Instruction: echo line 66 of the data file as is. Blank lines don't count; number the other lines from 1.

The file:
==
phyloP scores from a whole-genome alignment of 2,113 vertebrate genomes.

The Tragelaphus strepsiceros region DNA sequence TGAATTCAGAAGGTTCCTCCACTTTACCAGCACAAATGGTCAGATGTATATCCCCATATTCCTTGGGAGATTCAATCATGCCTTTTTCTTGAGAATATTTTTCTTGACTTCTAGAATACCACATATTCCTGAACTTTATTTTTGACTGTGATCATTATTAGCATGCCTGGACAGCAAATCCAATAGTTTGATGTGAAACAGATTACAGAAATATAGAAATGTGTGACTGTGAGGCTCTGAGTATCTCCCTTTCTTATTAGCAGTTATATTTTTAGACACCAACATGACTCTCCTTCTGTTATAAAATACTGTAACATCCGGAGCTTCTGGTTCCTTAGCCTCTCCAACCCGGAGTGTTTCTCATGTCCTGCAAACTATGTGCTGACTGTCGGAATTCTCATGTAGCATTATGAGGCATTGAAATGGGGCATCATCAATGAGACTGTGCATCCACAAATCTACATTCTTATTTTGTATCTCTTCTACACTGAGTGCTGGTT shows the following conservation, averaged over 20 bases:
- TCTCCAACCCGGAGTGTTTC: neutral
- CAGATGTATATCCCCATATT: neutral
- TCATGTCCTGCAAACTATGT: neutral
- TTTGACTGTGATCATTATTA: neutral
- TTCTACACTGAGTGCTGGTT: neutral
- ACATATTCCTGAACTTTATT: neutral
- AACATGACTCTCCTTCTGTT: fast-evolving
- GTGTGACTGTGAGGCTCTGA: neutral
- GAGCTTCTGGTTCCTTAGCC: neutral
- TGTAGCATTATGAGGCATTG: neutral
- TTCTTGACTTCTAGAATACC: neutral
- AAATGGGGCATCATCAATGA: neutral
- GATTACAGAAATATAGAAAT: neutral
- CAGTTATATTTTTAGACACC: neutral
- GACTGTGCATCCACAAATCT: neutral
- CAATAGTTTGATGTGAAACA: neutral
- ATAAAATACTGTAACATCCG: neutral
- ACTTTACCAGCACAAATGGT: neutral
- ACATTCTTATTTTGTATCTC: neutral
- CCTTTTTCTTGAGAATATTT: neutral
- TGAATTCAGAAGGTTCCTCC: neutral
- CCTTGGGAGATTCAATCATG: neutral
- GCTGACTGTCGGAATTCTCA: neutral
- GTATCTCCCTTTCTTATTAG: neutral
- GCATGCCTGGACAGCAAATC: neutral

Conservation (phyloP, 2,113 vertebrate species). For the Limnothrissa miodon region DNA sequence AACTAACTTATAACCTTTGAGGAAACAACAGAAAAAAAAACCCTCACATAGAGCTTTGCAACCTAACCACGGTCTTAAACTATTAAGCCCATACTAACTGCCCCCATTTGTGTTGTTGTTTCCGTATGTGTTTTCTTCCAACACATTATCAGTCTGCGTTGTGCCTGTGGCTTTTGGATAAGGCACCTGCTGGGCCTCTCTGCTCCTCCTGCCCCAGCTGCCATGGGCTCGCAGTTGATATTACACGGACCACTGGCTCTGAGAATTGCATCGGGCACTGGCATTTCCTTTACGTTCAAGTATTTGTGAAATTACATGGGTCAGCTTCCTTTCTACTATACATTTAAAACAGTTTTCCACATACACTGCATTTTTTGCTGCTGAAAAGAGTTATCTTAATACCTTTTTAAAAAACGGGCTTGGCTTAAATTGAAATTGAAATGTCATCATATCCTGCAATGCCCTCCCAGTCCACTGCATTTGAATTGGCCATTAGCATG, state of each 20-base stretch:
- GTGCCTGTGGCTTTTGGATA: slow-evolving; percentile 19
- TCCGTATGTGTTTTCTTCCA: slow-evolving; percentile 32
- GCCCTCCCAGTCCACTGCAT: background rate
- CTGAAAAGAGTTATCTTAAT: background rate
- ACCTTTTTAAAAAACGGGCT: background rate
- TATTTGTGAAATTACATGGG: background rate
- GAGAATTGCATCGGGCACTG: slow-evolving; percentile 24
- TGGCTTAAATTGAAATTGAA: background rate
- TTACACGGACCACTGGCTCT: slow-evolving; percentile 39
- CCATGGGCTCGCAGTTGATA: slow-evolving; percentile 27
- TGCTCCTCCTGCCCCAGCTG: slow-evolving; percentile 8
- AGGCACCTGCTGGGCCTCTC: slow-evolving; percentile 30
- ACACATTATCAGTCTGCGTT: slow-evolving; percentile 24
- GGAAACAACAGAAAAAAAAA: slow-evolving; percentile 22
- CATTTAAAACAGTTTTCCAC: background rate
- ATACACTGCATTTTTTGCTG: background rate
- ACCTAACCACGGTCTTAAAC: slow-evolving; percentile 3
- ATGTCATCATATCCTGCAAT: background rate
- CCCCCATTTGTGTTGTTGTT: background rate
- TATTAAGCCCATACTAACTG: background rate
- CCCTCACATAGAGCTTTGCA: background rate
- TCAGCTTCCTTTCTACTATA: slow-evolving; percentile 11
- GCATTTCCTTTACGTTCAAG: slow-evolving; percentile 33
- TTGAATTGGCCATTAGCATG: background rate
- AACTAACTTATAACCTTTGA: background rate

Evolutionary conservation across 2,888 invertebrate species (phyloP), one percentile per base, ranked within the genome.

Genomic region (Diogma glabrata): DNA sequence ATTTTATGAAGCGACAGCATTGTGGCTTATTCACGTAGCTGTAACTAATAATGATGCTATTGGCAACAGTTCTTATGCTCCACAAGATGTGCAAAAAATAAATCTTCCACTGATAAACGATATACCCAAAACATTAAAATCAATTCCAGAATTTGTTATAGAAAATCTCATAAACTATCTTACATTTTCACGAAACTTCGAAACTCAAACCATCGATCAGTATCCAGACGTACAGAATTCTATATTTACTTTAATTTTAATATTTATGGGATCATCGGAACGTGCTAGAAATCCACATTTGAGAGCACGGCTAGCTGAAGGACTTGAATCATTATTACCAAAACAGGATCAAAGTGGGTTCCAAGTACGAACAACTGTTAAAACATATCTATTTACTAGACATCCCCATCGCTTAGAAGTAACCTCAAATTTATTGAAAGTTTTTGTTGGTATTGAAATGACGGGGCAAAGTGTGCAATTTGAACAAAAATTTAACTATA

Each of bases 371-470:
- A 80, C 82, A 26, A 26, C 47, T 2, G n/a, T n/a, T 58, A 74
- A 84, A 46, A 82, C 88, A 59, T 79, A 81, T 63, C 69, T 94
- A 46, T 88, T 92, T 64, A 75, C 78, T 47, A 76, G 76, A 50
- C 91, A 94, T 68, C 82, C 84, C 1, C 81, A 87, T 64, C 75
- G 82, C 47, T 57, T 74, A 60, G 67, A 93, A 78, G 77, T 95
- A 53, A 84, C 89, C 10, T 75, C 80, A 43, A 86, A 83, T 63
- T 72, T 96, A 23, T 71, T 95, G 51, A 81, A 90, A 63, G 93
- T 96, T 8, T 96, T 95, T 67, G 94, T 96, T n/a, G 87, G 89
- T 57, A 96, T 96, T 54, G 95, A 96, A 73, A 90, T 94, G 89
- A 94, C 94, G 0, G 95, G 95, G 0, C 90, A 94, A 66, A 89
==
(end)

- A 94, C 94, G 0, G 95, G 95, G 0, C 90, A 94, A 66, A 89